VIII Maus Super-Heavy Tank
The Panzer VIII Maus is the heaviest tank ever built. It was manufactured
in Germany by Porsche towards the end of the Second World War. And
only one completed tank was produced before it and another partially
built example were captured by the Soviets.
The Panzer VIII Maus was massive. It's 188 ton weight dwarfs that
of other super-heavy tanks, like the American T28
(95 tons), and the later Soviet tank dubbed Object
279 (60 tons).
The Panzer VIII Maus was 33ft 6in (10.2 m) long, 12 ft 2in (3.71 m)
wide and just under 12 ft (3.64 m) high. Its main armament was a colossal
128 mm KwK 44 L/55 gun which could destroy any tank of the Allied
forces, even at ranges in excess of 3,500 metres (2.2 miles). The
same gun was used in a casemate design in the series production Jagdtiger
tank destroyer. The VIII Maus' secondary armament was a coaxial 75mm
gun, while a smaller 7.92 mm MG 34 machine gun provided was mounted
The tank's size, while being its most impressive feature, was also
its greatest weakness. Development of a suitably powerful drivetrain
proved problematic, eventually engineers settled on a hybrid internal
combustion/electric setup which provided 1,200 horsepower. It's top
speed was a mere 12 mph.
In addition to its low top speed, the tank's weight meant it wouldn't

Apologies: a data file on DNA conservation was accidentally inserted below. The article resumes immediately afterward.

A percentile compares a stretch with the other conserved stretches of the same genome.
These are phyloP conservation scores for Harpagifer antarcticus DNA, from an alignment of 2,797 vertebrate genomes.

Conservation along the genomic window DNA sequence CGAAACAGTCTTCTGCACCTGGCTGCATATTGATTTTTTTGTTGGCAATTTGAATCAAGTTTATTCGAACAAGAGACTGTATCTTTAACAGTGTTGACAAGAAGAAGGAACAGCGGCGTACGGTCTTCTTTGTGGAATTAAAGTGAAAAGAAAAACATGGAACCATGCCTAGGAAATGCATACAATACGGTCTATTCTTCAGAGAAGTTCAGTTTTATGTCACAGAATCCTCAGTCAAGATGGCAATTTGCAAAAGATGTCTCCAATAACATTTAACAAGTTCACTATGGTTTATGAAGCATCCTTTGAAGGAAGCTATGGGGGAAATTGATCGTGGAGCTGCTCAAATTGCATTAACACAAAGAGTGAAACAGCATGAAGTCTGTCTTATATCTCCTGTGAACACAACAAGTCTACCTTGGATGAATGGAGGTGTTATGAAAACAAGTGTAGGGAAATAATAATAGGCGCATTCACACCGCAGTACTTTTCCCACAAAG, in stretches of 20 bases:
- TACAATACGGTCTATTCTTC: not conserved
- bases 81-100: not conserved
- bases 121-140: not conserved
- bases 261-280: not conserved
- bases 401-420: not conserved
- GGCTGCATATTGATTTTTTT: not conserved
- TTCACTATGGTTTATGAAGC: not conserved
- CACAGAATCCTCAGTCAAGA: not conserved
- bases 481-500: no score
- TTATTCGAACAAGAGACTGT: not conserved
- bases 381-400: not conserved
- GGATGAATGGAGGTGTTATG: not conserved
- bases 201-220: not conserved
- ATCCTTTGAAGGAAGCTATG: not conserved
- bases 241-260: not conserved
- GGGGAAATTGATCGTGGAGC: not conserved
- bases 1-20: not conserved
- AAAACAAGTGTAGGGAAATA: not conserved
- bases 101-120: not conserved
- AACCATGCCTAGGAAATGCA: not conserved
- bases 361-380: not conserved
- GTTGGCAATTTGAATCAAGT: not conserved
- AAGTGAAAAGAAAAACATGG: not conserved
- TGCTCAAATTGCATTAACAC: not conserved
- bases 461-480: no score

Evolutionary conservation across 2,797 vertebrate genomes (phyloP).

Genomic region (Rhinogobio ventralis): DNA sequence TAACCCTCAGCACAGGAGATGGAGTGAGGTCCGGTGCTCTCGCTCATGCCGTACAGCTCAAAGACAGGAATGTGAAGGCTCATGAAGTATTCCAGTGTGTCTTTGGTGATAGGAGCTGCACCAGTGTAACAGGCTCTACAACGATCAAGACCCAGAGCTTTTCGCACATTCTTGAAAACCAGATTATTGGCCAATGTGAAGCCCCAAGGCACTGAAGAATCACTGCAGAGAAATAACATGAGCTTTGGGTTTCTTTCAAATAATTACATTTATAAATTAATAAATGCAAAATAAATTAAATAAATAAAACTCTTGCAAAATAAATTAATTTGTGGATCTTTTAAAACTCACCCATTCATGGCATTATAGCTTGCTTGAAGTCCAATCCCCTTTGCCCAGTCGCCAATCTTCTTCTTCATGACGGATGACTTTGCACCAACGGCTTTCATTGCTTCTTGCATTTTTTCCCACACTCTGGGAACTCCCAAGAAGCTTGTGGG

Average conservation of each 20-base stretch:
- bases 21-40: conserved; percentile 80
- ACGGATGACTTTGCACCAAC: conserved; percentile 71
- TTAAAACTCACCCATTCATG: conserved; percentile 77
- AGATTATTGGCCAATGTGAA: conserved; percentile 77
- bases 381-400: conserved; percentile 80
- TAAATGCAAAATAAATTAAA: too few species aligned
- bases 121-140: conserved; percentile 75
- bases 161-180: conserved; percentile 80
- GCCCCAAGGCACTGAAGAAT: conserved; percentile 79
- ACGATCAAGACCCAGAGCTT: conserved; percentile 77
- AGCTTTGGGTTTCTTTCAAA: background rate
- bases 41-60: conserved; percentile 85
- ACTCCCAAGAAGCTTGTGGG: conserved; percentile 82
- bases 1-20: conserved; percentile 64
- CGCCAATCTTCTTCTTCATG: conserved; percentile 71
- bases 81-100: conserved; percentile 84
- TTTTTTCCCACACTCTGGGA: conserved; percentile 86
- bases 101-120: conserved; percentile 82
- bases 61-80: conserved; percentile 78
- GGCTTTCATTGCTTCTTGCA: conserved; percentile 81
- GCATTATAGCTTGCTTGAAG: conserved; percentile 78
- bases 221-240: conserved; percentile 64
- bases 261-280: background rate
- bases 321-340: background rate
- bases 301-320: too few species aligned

be able to cross most bridges. Instead it was designed to ford rivers
up to 2 meters deep, or with the help of a snorkel, submerge up to
8 meters and make the crossing.
EDIT: The above image actually shows a Russian Medium tank,
the T-34-85, instead of a Tiger.
Befitting its size, the Panzer VIII Maus was extremely well armored.
The front features 8.7 inches (220 mm) of steel protection, while
the turret armor was even thicker at 9.4 inches (240 mm). Even the
sides and the rear were encased in 7.5 inches (190 mm) of steel.
The tank was designed to punch holes in the enemy's defensive line,
while being able to withstand a barage of fire and take out Allied
armor even at long range. Five tanks were intially ordered, although
only two were ever built, and one of those was never fitted with a
When it became clear that the advancing Soviets would soon capture
the facility where the VIII Maus was being tested, the Germans attempted
to destroy both prototypes. They partially succeeded, however the
Soviets were able to mix and match the two partially destroyed prototypes
to create a single working tank which was taken back to Russia. It
currently resides in the Kubinka Tank Museum near Moscow.